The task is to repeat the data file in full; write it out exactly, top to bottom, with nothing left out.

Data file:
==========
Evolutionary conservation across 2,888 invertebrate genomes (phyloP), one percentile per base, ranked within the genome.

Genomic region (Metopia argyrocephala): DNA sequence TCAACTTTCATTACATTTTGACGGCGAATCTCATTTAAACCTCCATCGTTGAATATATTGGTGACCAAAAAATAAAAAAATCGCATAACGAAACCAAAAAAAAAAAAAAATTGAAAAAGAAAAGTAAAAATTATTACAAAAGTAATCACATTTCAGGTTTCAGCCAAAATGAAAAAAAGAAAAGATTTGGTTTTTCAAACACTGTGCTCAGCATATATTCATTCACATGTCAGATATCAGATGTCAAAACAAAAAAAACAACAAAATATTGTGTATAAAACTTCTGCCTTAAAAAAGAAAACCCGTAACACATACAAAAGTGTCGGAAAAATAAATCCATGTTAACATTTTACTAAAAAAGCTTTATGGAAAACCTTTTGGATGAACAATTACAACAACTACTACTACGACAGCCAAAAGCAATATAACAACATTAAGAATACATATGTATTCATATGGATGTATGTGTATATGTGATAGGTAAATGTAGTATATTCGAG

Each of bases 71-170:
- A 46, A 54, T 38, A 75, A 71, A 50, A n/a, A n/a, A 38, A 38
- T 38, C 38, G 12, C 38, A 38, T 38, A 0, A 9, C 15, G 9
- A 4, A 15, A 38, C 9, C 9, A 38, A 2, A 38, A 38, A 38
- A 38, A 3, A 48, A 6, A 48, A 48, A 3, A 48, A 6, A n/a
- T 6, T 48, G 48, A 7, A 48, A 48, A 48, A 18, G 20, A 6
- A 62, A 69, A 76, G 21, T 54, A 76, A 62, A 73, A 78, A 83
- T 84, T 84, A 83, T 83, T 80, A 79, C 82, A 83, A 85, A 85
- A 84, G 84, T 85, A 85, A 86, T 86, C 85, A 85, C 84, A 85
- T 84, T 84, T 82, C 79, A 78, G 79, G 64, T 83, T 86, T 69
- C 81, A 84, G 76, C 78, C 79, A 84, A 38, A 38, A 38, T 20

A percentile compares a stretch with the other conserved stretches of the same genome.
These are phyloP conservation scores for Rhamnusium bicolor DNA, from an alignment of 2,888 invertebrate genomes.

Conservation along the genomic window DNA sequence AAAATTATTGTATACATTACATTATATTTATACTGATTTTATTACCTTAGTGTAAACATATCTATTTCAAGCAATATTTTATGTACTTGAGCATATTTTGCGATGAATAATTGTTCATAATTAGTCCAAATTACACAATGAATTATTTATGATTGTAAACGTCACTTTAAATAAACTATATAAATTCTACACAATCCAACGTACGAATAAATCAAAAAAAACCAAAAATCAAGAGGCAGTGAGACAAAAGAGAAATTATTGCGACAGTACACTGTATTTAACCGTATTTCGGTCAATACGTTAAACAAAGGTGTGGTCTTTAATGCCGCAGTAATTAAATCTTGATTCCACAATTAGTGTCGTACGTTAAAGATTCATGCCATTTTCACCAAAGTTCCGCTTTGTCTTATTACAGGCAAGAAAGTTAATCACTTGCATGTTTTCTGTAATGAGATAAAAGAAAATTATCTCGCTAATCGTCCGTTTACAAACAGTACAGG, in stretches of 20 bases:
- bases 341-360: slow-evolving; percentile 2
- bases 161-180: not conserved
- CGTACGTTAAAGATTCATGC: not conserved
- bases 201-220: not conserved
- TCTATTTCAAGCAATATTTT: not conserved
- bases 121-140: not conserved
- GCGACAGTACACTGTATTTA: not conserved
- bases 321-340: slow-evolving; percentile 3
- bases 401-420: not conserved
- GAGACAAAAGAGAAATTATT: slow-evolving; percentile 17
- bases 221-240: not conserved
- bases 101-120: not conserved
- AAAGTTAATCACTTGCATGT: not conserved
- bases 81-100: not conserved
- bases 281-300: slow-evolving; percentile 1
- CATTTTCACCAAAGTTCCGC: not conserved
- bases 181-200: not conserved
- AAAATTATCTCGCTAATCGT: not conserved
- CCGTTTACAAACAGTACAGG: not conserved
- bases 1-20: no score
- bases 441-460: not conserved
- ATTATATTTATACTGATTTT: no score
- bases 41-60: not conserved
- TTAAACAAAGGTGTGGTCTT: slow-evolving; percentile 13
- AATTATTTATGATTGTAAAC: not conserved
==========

Evolutionary conservation across 2,888 invertebrate genomes (phyloP), one percentile per base, ranked within the genome.

Genomic region (Metopia argyrocephala): DNA sequence TCAACTTTCATTACATTTTGACGGCGAATCTCATTTAAACCTCCATCGTTGAATATATTGGTGACCAAAAAATAAAAAAATCGCATAACGAAACCAAAAAAAAAAAAAAATTGAAAAAGAAAAGTAAAAATTATTACAAAAGTAATCACATTTCAGGTTTCAGCCAAAATGAAAAAAAGAAAAGATTTGGTTTTTCAAACACTGTGCTCAGCATATATTCATTCACATGTCAGATATCAGATGTCAAAACAAAAAAAACAACAAAATATTGTGTATAAAACTTCTGCCTTAAAAAAGAAAACCCGTAACACATACAAAAGTGTCGGAAAAATAAATCCATGTTAACATTTTACTAAAAAAGCTTTATGGAAAACCTTTTGGATGAACAATTACAACAACTACTACTACGACAGCCAAAAGCAATATAACAACATTAAGAATACATATGTATTCATATGGATGTATGTGTATATGTGATAGGTAAATGTAGTATATTCGAG

Each of bases 71-170:
- A 46, A 54, T 38, A 75, A 71, A 50, A n/a, A n/a, A 38, A 38
- T 38, C 38, G 12, C 38, A 38, T 38, A 0, A 9, C 15, G 9
- A 4, A 15, A 38, C 9, C 9, A 38, A 2, A 38, A 38, A 38
- A 38, A 3, A 48, A 6, A 48, A 48, A 3, A 48, A 6, A n/a
- T 6, T 48, G 48, A 7, A 48, A 48, A 48, A 18, G 20, A 6
- A 62, A 69, A 76, G 21, T 54, A 76, A 62, A 73, A 78, A 83
- T 84, T 84, A 83, T 83, T 80, A 79, C 82, A 83, A 85, A 85
- A 84, G 84, T 85, A 85, A 86, T 86, C 85, A 85, C 84, A 85
- T 84, T 84, T 82, C 79, A 78, G 79, G 64, T 83, T 86, T 69
- C 81, A 84, G 76, C 78, C 79, A 84, A 38, A 38, A 38, T 20

A percentile compares a stretch with the other conserved stretches of the same genome.
These are phyloP conservation scores for Rhamnusium bicolor DNA, from an alignment of 2,888 invertebrate genomes.

Conservation along the genomic window DNA sequence AAAATTATTGTATACATTACATTATATTTATACTGATTTTATTACCTTAGTGTAAACATATCTATTTCAAGCAATATTTTATGTACTTGAGCATATTTTGCGATGAATAATTGTTCATAATTAGTCCAAATTACACAATGAATTATTTATGATTGTAAACGTCACTTTAAATAAACTATATAAATTCTACACAATCCAACGTACGAATAAATCAAAAAAAACCAAAAATCAAGAGGCAGTGAGACAAAAGAGAAATTATTGCGACAGTACACTGTATTTAACCGTATTTCGGTCAATACGTTAAACAAAGGTGTGGTCTTTAATGCCGCAGTAATTAAATCTTGATTCCACAATTAGTGTCGTACGTTAAAGATTCATGCCATTTTCACCAAAGTTCCGCTTTGTCTTATTACAGGCAAGAAAGTTAATCACTTGCATGTTTTCTGTAATGAGATAAAAGAAAATTATCTCGCTAATCGTCCGTTTACAAACAGTACAGG, in stretches of 20 bases:
- bases 341-360: slow-evolving; percentile 2
- bases 161-180: not conserved
- CGTACGTTAAAGATTCATGC: not conserved
- bases 201-220: not conserved
- TCTATTTCAAGCAATATTTT: not conserved
- bases 121-140: not conserved
- GCGACAGTACACTGTATTTA: not conserved
- bases 321-340: slow-evolving; percentile 3
- bases 401-420: not conserved
- GAGACAAAAGAGAAATTATT: slow-evolving; percentile 17
- bases 221-240: not conserved
- bases 101-120: not conserved
- AAAGTTAATCACTTGCATGT: not conserved
- bases 81-100: not conserved
- bases 281-300: slow-evolving; percentile 1
- CATTTTCACCAAAGTTCCGC: not conserved
- bases 181-200: not conserved
- AAAATTATCTCGCTAATCGT: not conserved
- CCGTTTACAAACAGTACAGG: not conserved
- bases 1-20: no score
- bases 441-460: not conserved
- ATTATATTTATACTGATTTT: no score
- bases 41-60: not conserved
- TTAAACAAAGGTGTGGTCTT: slow-evolving; percentile 13
- AATTATTTATGATTGTAAAC: not conserved